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In talking about protein synthesis, I make the assumption that tRNA's and mRNA's travel about by diffusion. Is this correct?
Question Date: 2002-10-10
Answer 1:

Yes and no. Most nascent (newly made) mRNAs are delivered into the cytoplasm of the cell (where protein synthesis occurs) and are translated when docked with the ribosome, but many are not free-floating. This is especially true in eggs and early embryos, where many mRNAs are specifically localized to certain areas by binding proteins or by tethering to the cytoskeleton.

In bacteria (no nuclear compartment), mRNA is often translated (loaded onto ribosomes) as it is being transcribed from the DNA, and thus is never freely diffusing. And even in bacteria, certain mRNAs may be localized to specific regions of the cell by these targeting/tethering mechanisms. In this way, the cell can regulate when and where the protein gets made "post-transcriptionally."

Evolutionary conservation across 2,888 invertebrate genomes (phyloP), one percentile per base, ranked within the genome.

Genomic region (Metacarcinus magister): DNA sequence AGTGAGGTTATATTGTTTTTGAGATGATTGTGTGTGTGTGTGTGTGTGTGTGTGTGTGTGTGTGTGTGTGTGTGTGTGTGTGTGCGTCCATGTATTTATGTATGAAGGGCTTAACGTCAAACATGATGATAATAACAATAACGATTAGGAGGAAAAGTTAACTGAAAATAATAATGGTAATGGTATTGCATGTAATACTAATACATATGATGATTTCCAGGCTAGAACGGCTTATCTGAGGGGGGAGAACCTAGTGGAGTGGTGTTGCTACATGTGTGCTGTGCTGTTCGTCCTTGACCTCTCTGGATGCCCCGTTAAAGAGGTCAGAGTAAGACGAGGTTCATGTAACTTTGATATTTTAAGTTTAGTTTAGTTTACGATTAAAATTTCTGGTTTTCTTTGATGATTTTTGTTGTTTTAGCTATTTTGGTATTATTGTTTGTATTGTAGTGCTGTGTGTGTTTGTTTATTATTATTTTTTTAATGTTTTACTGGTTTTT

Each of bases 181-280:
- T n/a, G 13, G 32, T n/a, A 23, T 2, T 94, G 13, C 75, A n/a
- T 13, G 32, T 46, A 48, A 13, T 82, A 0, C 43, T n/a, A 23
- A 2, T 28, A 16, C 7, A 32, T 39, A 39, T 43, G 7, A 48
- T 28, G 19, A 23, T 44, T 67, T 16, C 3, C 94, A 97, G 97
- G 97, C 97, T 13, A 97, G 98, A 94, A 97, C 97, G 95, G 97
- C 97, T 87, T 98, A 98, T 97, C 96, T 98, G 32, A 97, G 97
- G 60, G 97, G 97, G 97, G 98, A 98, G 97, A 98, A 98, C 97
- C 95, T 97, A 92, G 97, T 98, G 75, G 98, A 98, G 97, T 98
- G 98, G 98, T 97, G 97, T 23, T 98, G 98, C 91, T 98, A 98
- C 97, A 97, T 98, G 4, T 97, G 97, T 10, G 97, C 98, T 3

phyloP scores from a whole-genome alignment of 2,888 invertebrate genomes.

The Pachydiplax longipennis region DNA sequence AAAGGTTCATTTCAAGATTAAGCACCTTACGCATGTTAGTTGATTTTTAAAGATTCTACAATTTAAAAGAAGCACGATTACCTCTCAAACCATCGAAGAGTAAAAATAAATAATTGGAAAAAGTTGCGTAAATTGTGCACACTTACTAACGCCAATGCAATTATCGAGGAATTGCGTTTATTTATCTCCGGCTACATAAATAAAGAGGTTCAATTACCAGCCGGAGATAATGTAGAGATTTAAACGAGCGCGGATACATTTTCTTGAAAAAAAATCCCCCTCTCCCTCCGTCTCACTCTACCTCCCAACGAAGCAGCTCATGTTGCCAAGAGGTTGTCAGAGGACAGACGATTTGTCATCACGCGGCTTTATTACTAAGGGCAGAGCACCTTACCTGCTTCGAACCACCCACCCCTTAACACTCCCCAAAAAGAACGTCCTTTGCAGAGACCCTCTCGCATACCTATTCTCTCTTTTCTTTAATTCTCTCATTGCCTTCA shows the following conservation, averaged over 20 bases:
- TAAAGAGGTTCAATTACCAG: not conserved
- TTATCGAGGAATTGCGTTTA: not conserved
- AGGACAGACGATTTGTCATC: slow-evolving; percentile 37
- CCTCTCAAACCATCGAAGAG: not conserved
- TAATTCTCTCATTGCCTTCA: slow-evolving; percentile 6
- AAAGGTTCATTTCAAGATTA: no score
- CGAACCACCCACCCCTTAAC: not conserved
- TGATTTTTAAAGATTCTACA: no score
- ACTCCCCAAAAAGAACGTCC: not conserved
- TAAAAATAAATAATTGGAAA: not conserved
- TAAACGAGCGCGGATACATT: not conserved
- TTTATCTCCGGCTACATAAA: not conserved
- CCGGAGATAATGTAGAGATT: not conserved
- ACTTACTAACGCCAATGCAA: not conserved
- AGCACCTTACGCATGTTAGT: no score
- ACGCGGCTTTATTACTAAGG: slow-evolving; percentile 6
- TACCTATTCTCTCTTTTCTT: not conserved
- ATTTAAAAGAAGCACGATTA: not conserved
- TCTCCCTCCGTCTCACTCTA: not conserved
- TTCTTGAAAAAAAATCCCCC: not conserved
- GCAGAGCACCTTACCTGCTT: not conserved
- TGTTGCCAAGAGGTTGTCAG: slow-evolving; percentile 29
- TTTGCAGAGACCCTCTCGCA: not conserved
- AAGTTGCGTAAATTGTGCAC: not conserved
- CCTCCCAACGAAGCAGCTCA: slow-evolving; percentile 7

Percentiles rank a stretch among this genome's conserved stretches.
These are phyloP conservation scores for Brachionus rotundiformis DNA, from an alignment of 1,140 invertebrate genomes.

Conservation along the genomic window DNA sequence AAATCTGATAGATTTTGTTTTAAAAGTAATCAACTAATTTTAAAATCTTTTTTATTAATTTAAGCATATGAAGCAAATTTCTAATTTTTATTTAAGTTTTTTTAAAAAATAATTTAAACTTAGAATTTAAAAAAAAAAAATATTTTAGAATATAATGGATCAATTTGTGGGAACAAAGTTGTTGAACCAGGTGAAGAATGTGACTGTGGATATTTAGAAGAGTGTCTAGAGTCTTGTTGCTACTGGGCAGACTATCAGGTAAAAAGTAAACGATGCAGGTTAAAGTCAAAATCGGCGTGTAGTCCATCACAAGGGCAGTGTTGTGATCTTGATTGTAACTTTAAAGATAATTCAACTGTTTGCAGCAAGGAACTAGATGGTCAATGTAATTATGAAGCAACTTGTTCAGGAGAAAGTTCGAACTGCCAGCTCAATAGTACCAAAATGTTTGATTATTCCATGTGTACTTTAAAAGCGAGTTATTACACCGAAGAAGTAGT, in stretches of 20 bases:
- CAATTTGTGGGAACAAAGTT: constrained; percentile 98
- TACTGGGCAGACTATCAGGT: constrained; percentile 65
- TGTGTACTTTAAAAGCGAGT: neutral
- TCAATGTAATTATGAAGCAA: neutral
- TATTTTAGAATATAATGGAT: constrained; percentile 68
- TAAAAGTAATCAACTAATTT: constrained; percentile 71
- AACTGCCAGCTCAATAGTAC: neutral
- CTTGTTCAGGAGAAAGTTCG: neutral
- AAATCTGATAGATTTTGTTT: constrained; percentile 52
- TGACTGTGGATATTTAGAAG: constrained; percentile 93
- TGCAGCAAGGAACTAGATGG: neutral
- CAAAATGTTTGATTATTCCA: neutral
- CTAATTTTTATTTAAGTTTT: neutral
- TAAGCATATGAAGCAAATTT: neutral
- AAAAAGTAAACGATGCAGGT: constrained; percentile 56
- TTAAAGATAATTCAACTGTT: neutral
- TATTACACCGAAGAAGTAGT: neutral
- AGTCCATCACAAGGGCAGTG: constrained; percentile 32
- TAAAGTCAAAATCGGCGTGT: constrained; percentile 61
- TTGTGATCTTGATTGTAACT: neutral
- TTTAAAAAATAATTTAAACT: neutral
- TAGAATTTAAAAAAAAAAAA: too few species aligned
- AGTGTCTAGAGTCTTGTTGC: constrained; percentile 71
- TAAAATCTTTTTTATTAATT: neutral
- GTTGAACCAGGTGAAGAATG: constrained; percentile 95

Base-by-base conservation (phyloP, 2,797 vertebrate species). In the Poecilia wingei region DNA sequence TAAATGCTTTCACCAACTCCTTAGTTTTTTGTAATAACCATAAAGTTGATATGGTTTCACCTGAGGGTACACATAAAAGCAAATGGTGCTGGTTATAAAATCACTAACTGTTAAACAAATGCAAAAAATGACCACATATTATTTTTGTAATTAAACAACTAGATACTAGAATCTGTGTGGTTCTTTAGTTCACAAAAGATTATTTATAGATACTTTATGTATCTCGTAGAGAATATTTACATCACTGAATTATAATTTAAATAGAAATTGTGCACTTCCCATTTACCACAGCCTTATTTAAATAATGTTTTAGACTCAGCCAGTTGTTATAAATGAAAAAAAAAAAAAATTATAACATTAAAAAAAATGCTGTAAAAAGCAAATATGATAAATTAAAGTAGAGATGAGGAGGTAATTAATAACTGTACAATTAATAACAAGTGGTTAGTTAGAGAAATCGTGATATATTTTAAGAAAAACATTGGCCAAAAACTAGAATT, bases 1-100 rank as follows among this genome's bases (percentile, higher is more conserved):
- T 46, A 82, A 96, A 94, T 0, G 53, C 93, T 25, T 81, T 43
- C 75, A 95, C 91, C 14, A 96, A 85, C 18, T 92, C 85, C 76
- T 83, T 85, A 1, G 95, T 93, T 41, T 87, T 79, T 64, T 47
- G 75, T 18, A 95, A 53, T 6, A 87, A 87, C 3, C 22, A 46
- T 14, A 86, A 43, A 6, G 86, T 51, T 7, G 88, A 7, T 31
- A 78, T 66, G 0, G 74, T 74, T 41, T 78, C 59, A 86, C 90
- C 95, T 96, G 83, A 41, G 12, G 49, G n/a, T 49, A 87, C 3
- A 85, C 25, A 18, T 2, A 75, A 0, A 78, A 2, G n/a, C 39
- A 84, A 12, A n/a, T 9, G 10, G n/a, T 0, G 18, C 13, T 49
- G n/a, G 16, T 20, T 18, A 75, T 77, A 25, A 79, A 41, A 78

In regard to tRNAs, the aminoacyl tRNA is literally delivered to the ribosome by an elongation factor called Tu (EF-Tu) in bacteria and EF1alpha in eukaryotes, which takes that aa-tRNA right to the ribosomal "A site" as soon as it is made by the synthetase. Why? The simplest explanation is efficiency. It turns out that the activated ester bond of aa-tRNA is quite labile -- if left to diffuse, it would be hydrolyzed by water before it reached the ribosome. EF-Tu protects this bond from hydrolysis and helps "target" the aa-tRNA to the proper site on the ribosome.

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